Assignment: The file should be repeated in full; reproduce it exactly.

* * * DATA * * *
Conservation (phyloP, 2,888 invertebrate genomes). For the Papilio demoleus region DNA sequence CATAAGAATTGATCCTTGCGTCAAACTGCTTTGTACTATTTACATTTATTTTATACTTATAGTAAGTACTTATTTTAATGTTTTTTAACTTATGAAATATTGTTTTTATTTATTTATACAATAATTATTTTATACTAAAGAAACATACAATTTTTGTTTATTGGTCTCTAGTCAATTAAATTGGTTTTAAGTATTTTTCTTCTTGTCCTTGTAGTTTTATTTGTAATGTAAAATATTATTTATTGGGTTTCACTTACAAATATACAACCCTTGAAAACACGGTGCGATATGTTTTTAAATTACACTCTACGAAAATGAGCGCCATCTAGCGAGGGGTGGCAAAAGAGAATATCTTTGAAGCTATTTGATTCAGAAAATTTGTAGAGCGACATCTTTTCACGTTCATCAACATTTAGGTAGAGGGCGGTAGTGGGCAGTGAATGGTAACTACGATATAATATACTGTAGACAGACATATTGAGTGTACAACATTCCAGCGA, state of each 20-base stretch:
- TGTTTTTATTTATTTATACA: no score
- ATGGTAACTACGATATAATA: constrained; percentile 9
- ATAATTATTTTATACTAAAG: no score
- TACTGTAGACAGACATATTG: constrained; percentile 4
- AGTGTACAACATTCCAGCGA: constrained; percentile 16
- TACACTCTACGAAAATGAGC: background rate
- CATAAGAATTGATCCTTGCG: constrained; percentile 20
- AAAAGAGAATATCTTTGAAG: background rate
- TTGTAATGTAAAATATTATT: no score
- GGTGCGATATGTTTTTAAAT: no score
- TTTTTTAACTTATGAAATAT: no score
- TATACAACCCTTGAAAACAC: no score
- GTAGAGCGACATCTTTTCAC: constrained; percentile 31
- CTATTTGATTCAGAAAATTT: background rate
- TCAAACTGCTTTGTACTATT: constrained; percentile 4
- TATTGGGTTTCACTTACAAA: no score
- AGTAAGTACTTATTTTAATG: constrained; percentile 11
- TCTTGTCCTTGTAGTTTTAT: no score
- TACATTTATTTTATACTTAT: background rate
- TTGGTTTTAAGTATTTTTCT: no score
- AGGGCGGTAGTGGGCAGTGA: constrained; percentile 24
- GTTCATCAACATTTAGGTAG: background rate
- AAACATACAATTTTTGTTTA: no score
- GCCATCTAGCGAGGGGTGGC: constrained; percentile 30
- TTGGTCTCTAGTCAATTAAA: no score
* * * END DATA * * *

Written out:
Conservation (phyloP, 2,888 invertebrate genomes). For the Papilio demoleus region DNA sequence CATAAGAATTGATCCTTGCGTCAAACTGCTTTGTACTATTTACATTTATTTTATACTTATAGTAAGTACTTATTTTAATGTTTTTTAACTTATGAAATATTGTTTTTATTTATTTATACAATAATTATTTTATACTAAAGAAACATACAATTTTTGTTTATTGGTCTCTAGTCAATTAAATTGGTTTTAAGTATTTTTCTTCTTGTCCTTGTAGTTTTATTTGTAATGTAAAATATTATTTATTGGGTTTCACTTACAAATATACAACCCTTGAAAACACGGTGCGATATGTTTTTAAATTACACTCTACGAAAATGAGCGCCATCTAGCGAGGGGTGGCAAAAGAGAATATCTTTGAAGCTATTTGATTCAGAAAATTTGTAGAGCGACATCTTTTCACGTTCATCAACATTTAGGTAGAGGGCGGTAGTGGGCAGTGAATGGTAACTACGATATAATATACTGTAGACAGACATATTGAGTGTACAACATTCCAGCGA, state of each 20-base stretch:
- TGTTTTTATTTATTTATACA: no score
- ATGGTAACTACGATATAATA: constrained; percentile 9
- ATAATTATTTTATACTAAAG: no score
- TACTGTAGACAGACATATTG: constrained; percentile 4
- AGTGTACAACATTCCAGCGA: constrained; percentile 16
- TACACTCTACGAAAATGAGC: background rate
- CATAAGAATTGATCCTTGCG: constrained; percentile 20
- AAAAGAGAATATCTTTGAAG: background rate
- TTGTAATGTAAAATATTATT: no score
- GGTGCGATATGTTTTTAAAT: no score
- TTTTTTAACTTATGAAATAT: no score
- TATACAACCCTTGAAAACAC: no score
- GTAGAGCGACATCTTTTCAC: constrained; percentile 31
- CTATTTGATTCAGAAAATTT: background rate
- TCAAACTGCTTTGTACTATT: constrained; percentile 4
- TATTGGGTTTCACTTACAAA: no score
- AGTAAGTACTTATTTTAATG: constrained; percentile 11
- TCTTGTCCTTGTAGTTTTAT: no score
- TACATTTATTTTATACTTAT: background rate
- TTGGTTTTAAGTATTTTTCT: no score
- AGGGCGGTAGTGGGCAGTGA: constrained; percentile 24
- GTTCATCAACATTTAGGTAG: background rate
- AAACATACAATTTTTGTTTA: no score
- GCCATCTAGCGAGGGGTGGC: constrained; percentile 30
- TTGGTCTCTAGTCAATTAAA: no score